When reference is made herein to a solvent solution of chemically modified asphalts which are the reaction products of the materials of the type indicated above, no fine technical distinction is intended between true solutions and dispersions. Suffice it to say that the solutions, as contemplated herein, are homogeneous, stable, and they are substantially a single phase. In passing it should be mentioned that all solvents are not equivalent for purposes of the present invention. For example, Stoddard solvent and mineral spirits are unsuitable organic solvents because they create a gellation problem with the above type indicated chemically modified asphalts. Additionally, heptane, hexane, and xylene are likewise unsuitable because they have a pronounced propensity to phase separate after standing, for example, upon standing for a day or two.

The solvents which will be employed in the present invention are (a) a mixture consisting essentially of about 40-80% by weight xylene and about 20-60% by weight Stoddard solvent, or (b) a mixture consisting essentially of xylene, Stoddard solvent and hexane or heptane, or a mixture of hexane and heptane, with the xylene being present in an amount of about 40-80% by weight, Stoddard solvent being present in an amount of about 5-35% by weight, and the hexane or heptane, or mixture of hexane and heptane, being at a maximum amount of about 25% by weight. Suitably, the hexane or heptane, or mixture of heptane and hexane, may be present in an amount of about 1% by weight to about 25% by weight, e.g., from about 5-25% by weight.

Suitably, the solutions will be prepared by employing a weight ratio of the chemically modified asphalt to solvent in the range of about 4:1 to about 4:6, desirably in the ratio of about 7:3 to about 4:6 and most desirably in a ratio of about 6:4 to about 1:1. The solutions are simply prepared by combining the reaction product of asphalt, a polymerizable vinyl aromatic monomer and a rubbery polymer and the above solvents, with agitation being applied for a sufficient period of time to form a homogeneous solution. This may be done at room temperature, or above, and it may likewise be done at atmospheric pressure or at an elevated pressure. The preferred method will be to heat the chemically modified asphalt, for example, to a temperature in excess of 300 F. (149 C.), commonly 350 to 400 F. (177 to 204 C.) and to add this molten material to a vessel which is equipped with a reflux condenser. This temperature will generally be maintained, with agitation, until approximately 20% of the solvent is added and then heating may be discontinued, as the solution will then be sufficiently fluid to allow for convenient agitation without the necessity of heat. Preferably, the vessel will be maintained at an elevated pressure, for example, about 25 to about 30 psig. Such resulting solutions are homogeneous and stable in that they, upon standing for prolonged periods of time, will remain as substantially single phase solutions.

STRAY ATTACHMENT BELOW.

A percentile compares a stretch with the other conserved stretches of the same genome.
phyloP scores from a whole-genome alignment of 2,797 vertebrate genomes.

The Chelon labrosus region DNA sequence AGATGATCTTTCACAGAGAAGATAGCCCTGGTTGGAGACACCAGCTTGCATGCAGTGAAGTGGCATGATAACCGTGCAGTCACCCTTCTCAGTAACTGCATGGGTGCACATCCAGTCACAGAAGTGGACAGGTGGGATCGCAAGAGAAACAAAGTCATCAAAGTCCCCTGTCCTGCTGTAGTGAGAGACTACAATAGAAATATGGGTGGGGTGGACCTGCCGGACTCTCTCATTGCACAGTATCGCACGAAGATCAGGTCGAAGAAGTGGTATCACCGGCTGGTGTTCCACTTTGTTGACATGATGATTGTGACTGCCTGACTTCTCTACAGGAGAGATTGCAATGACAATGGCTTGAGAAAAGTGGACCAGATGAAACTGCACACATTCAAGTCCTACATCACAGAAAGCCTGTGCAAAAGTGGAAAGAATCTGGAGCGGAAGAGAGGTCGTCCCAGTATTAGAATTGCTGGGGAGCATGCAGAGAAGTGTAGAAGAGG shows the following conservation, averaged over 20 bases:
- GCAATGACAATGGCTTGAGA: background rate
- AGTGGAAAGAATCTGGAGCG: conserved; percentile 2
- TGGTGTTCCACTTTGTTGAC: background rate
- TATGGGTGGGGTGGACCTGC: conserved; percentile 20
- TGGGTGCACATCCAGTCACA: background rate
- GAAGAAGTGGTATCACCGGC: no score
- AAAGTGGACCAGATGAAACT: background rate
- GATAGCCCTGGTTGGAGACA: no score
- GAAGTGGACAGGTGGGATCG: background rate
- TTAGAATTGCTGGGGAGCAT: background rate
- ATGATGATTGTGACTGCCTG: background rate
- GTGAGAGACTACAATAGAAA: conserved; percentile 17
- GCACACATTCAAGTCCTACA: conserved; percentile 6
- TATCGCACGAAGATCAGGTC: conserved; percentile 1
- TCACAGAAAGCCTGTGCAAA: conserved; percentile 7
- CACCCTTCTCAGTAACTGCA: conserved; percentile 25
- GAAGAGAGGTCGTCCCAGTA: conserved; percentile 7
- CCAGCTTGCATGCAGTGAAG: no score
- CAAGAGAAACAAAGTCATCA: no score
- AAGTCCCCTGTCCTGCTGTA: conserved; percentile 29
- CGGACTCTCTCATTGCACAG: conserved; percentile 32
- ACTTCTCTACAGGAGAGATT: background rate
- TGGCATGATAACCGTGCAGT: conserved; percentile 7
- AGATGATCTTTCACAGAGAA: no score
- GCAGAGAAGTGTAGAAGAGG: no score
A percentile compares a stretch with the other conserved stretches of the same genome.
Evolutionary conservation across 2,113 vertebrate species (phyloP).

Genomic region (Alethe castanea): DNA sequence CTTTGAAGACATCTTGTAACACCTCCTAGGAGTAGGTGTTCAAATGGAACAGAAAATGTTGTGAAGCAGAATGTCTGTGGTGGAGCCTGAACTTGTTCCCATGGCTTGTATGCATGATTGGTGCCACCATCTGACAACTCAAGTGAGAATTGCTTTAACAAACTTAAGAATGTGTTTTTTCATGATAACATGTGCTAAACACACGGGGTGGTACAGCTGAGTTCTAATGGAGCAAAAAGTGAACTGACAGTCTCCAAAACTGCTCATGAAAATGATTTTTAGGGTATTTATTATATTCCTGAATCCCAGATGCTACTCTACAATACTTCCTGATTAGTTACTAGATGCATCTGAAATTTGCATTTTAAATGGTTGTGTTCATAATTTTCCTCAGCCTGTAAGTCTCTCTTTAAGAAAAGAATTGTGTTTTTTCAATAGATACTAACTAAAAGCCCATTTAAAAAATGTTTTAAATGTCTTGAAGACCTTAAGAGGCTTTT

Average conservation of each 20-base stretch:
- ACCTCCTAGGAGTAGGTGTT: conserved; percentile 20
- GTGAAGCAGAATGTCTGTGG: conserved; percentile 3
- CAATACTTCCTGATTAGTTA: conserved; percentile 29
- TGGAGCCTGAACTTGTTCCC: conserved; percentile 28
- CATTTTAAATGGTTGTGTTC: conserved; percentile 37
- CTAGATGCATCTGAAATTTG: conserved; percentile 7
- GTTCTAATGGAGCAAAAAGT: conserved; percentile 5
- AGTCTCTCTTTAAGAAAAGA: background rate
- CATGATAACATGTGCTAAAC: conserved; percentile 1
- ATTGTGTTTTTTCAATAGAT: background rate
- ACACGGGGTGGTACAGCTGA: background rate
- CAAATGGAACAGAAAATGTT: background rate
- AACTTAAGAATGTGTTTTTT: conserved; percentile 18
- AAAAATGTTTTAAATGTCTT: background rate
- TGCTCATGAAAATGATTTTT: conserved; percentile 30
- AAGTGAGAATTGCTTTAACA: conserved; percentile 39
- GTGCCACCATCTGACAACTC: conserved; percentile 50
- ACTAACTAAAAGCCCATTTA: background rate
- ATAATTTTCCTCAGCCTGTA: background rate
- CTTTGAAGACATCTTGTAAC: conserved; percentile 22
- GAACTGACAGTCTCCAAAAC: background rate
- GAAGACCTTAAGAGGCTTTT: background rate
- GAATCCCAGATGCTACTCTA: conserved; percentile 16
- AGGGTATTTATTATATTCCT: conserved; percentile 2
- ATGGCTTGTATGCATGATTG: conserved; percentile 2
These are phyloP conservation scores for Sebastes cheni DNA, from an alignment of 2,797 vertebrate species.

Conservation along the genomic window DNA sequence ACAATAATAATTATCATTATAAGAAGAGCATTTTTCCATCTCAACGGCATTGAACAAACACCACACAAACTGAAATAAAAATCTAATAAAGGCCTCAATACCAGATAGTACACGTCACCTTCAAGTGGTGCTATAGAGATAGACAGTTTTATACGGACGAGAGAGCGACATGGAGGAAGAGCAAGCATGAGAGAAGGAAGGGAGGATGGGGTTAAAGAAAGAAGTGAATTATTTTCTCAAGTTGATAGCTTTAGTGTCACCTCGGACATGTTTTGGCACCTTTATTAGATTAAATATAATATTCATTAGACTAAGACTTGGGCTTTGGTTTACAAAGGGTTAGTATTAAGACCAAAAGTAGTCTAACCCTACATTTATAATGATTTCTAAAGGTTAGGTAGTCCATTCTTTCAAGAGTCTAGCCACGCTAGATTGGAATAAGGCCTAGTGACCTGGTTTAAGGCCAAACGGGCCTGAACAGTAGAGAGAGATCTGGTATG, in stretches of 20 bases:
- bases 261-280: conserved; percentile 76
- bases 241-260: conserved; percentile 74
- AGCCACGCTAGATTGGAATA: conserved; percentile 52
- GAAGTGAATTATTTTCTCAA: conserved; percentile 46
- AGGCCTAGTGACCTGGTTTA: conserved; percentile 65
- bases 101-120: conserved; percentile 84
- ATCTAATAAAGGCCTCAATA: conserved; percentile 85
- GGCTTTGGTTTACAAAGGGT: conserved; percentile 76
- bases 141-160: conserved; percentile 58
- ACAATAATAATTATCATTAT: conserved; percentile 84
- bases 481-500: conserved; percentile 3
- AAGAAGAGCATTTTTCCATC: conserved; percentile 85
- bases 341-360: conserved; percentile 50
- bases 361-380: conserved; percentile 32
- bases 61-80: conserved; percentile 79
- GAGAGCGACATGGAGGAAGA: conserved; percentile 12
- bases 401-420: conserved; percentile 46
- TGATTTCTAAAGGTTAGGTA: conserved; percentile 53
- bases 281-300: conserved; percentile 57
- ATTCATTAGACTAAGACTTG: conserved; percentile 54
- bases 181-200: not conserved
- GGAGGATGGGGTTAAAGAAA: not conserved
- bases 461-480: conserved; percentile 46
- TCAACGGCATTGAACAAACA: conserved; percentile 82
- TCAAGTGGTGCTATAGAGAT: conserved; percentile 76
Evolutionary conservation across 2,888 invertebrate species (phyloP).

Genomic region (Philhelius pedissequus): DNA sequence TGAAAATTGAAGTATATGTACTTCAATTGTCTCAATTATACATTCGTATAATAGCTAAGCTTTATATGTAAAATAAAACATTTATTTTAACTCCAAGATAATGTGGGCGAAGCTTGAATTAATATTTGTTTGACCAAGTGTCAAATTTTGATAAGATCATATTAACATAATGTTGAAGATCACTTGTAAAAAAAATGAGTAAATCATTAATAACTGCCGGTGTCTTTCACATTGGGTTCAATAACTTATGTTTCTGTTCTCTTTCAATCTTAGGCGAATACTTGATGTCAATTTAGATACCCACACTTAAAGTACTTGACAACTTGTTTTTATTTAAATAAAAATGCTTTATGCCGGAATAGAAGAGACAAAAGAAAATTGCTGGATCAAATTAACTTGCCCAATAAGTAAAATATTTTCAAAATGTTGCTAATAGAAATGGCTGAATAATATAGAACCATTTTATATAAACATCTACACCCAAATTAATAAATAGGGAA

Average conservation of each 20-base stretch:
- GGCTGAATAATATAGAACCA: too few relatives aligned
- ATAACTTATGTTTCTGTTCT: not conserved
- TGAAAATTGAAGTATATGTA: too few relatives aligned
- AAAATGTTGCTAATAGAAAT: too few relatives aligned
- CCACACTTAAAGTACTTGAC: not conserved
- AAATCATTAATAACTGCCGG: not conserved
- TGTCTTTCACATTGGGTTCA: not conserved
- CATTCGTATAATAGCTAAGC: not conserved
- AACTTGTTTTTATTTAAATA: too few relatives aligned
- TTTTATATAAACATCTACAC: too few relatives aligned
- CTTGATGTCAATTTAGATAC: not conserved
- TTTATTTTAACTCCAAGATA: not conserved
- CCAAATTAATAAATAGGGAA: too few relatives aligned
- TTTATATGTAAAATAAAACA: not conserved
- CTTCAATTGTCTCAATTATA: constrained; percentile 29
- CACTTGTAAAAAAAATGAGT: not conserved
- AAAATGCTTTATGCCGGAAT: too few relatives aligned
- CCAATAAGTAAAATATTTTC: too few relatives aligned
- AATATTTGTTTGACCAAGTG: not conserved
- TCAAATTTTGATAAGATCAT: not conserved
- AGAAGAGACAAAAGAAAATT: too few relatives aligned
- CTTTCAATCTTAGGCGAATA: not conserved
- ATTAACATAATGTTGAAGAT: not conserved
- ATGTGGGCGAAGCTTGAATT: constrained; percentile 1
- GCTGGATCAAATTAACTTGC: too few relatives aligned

The above-indicated solutions may be applied by any conventional spraying technique onto metal substrates to provide a corrosion resistant coating thereon and/or a coating which has sound dampening characteristics. Thus, for example, the above solutions are outstandingly adapted for the rustproofing and the undercoating of automobiles. They may likewise be employed to coat machines for sound dampening purposes. Any of a wide and numerous variety of metal substrates may be coated with these solutions so as to provide, after solvent evaporation, a coating thereon. Typically, the coatings will have a thickness of about 3 mils to about 60 mils. Exemplary of numerous metals which may be coated in this manner include iron, aluminum, nickel, chrome, copper, lead and the like, and especially fine results will be found with application to iron base alloys, for example, steel, and non-ferrous based metal alloys, such as, for example, aluminum based alloys, nickel based alloys, chrome based alloys, copper based alloys, and lead based alloys.